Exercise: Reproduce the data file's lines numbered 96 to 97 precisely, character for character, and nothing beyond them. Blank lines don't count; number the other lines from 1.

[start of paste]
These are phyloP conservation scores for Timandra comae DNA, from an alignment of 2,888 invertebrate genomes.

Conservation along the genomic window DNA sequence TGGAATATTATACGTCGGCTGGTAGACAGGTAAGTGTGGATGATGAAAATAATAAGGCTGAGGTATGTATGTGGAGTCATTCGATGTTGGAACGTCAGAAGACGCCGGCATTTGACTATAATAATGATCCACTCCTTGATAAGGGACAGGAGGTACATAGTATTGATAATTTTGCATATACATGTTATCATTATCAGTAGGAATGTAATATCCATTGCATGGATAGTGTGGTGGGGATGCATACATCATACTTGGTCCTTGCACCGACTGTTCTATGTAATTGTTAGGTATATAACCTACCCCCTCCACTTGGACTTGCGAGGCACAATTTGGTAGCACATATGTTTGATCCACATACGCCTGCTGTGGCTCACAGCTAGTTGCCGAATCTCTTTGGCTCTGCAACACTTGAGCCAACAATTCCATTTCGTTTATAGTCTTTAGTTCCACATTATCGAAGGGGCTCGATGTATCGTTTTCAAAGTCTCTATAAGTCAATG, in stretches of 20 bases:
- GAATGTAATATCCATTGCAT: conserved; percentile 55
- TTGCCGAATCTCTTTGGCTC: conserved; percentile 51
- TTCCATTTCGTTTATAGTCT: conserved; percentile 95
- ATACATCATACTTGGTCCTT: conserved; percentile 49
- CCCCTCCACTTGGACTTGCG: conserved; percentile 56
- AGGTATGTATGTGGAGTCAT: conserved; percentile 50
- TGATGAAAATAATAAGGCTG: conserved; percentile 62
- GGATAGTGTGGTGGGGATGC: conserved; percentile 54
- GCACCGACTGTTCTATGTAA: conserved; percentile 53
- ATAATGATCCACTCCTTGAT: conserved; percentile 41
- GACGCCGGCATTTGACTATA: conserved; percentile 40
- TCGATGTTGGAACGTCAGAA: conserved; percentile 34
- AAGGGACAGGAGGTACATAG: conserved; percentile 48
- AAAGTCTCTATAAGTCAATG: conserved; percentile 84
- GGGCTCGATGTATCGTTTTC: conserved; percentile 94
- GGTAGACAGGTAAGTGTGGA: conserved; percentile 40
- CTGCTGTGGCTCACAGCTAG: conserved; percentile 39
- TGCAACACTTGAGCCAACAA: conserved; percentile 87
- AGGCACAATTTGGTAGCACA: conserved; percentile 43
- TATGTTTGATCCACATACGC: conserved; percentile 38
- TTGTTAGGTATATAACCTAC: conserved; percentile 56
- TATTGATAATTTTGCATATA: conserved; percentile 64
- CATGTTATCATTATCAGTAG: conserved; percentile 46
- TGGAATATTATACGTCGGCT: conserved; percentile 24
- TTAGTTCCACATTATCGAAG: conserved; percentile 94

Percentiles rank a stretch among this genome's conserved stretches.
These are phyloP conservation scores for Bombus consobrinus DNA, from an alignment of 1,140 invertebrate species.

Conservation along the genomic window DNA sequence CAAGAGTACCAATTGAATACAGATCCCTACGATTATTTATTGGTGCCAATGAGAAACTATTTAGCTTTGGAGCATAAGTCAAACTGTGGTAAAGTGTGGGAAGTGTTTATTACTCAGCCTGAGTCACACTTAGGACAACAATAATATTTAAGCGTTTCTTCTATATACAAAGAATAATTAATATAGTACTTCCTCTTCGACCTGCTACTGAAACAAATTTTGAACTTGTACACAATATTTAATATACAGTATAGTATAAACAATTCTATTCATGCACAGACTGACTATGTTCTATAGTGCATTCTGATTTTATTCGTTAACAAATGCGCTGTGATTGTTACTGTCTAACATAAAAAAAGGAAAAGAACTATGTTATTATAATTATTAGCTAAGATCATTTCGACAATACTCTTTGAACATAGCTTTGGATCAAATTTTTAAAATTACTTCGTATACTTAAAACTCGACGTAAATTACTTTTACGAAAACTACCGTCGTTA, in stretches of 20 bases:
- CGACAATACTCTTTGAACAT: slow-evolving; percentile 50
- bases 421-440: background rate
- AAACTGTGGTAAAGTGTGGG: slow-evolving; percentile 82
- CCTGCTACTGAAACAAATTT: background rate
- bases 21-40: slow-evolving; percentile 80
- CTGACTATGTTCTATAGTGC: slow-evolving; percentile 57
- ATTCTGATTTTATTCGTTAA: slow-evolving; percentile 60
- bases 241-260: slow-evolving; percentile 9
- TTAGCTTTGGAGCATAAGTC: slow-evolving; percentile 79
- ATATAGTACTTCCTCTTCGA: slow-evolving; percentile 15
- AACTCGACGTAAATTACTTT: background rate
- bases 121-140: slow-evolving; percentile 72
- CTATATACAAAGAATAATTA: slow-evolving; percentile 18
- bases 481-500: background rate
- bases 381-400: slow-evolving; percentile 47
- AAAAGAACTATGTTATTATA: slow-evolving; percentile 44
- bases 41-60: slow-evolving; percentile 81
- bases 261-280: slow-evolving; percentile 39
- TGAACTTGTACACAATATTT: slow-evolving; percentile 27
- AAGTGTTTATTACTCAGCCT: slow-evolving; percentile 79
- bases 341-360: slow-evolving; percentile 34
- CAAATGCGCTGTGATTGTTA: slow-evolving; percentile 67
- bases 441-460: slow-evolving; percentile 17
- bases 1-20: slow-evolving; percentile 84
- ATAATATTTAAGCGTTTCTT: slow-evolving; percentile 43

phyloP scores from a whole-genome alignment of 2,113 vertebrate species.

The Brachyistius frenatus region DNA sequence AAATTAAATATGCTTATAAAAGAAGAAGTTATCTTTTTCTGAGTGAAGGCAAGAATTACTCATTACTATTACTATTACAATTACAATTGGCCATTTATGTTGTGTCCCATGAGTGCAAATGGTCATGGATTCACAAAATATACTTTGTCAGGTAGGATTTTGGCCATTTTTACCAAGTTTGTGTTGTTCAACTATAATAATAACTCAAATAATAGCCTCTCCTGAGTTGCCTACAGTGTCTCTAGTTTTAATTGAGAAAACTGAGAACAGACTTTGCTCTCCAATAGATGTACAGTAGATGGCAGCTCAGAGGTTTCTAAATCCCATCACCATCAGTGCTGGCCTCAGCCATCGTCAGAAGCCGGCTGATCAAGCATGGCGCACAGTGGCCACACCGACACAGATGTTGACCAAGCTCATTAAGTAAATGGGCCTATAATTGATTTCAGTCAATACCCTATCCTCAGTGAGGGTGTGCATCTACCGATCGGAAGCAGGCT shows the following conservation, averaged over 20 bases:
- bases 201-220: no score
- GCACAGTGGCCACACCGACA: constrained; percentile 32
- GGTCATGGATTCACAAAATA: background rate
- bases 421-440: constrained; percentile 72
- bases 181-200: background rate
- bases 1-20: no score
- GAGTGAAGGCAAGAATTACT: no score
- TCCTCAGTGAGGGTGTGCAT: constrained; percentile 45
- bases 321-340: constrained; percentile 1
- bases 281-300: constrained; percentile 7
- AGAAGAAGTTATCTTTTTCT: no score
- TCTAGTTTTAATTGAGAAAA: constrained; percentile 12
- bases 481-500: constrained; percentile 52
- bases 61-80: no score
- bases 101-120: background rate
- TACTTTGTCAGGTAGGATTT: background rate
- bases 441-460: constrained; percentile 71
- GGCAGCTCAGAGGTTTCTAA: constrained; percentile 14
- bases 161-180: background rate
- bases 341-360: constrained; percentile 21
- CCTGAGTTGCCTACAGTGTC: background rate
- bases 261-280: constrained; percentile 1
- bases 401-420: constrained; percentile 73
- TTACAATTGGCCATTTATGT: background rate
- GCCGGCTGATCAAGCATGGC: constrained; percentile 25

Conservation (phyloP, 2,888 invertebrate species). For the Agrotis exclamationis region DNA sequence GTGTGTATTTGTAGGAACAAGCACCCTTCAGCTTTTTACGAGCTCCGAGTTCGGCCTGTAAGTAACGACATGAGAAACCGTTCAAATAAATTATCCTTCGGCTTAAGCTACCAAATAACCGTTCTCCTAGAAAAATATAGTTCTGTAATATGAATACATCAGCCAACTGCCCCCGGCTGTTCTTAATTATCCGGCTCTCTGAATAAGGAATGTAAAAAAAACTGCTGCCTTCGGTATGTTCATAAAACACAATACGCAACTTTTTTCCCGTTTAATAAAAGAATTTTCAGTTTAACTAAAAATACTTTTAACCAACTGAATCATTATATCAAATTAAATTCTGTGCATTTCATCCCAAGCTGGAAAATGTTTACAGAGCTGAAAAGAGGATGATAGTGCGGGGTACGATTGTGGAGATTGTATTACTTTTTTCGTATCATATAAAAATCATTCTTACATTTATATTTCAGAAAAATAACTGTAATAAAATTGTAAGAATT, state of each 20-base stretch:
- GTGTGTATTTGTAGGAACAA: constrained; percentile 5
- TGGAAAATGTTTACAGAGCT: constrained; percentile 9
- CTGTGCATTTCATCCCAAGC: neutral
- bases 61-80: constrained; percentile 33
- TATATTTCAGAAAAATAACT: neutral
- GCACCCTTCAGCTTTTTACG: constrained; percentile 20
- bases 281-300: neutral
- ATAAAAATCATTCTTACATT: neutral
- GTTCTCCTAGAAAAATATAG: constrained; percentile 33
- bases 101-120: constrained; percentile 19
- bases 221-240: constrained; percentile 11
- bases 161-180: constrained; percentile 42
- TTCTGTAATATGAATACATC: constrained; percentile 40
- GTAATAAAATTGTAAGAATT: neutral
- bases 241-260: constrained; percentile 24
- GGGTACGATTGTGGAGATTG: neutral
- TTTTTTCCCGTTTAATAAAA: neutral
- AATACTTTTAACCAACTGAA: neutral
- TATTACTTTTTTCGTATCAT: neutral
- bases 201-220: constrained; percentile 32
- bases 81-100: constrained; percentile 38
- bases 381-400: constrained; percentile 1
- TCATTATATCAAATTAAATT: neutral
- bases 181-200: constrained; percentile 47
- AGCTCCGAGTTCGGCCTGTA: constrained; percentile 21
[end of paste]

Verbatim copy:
- TTCTGTAATATGAATACATC: constrained; percentile 40
- GTAATAAAATTGTAAGAATT: neutral